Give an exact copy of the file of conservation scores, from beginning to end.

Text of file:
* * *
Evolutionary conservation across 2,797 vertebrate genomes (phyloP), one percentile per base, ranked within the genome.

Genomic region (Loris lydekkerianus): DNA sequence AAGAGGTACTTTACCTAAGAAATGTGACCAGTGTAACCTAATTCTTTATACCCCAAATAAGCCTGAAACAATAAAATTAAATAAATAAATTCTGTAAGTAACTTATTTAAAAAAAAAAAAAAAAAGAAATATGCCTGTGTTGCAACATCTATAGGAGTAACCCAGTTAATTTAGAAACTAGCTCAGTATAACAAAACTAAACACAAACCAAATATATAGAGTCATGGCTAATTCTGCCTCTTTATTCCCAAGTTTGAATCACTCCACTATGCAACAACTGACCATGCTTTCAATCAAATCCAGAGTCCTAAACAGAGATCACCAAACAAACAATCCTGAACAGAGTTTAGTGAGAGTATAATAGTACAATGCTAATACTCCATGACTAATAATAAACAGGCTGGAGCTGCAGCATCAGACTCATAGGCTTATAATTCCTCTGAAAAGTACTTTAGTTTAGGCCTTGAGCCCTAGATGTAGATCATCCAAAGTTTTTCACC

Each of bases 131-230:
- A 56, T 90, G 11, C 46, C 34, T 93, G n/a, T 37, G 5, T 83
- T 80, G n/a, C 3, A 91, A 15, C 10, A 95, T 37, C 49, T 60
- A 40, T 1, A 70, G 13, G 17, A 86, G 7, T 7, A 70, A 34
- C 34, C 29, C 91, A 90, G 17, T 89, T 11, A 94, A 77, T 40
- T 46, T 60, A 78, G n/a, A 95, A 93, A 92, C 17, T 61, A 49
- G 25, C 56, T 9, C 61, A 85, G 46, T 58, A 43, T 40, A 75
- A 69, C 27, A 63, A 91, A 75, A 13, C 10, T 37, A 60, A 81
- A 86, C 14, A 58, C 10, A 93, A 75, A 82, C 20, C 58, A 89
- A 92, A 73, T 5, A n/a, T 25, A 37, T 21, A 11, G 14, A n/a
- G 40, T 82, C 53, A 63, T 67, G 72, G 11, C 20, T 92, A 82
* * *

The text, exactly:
Evolutionary conservation across 2,797 vertebrate genomes (phyloP), one percentile per base, ranked within the genome.

Genomic region (Loris lydekkerianus): DNA sequence AAGAGGTACTTTACCTAAGAAATGTGACCAGTGTAACCTAATTCTTTATACCCCAAATAAGCCTGAAACAATAAAATTAAATAAATAAATTCTGTAAGTAACTTATTTAAAAAAAAAAAAAAAAAGAAATATGCCTGTGTTGCAACATCTATAGGAGTAACCCAGTTAATTTAGAAACTAGCTCAGTATAACAAAACTAAACACAAACCAAATATATAGAGTCATGGCTAATTCTGCCTCTTTATTCCCAAGTTTGAATCACTCCACTATGCAACAACTGACCATGCTTTCAATCAAATCCAGAGTCCTAAACAGAGATCACCAAACAAACAATCCTGAACAGAGTTTAGTGAGAGTATAATAGTACAATGCTAATACTCCATGACTAATAATAAACAGGCTGGAGCTGCAGCATCAGACTCATAGGCTTATAATTCCTCTGAAAAGTACTTTAGTTTAGGCCTTGAGCCCTAGATGTAGATCATCCAAAGTTTTTCACC

Each of bases 131-230:
- A 56, T 90, G 11, C 46, C 34, T 93, G n/a, T 37, G 5, T 83
- T 80, G n/a, C 3, A 91, A 15, C 10, A 95, T 37, C 49, T 60
- A 40, T 1, A 70, G 13, G 17, A 86, G 7, T 7, A 70, A 34
- C 34, C 29, C 91, A 90, G 17, T 89, T 11, A 94, A 77, T 40
- T 46, T 60, A 78, G n/a, A 95, A 93, A 92, C 17, T 61, A 49
- G 25, C 56, T 9, C 61, A 85, G 46, T 58, A 43, T 40, A 75
- A 69, C 27, A 63, A 91, A 75, A 13, C 10, T 37, A 60, A 81
- A 86, C 14, A 58, C 10, A 93, A 75, A 82, C 20, C 58, A 89
- A 92, A 73, T 5, A n/a, T 25, A 37, T 21, A 11, G 14, A n/a
- G 40, T 82, C 53, A 63, T 67, G 72, G 11, C 20, T 92, A 82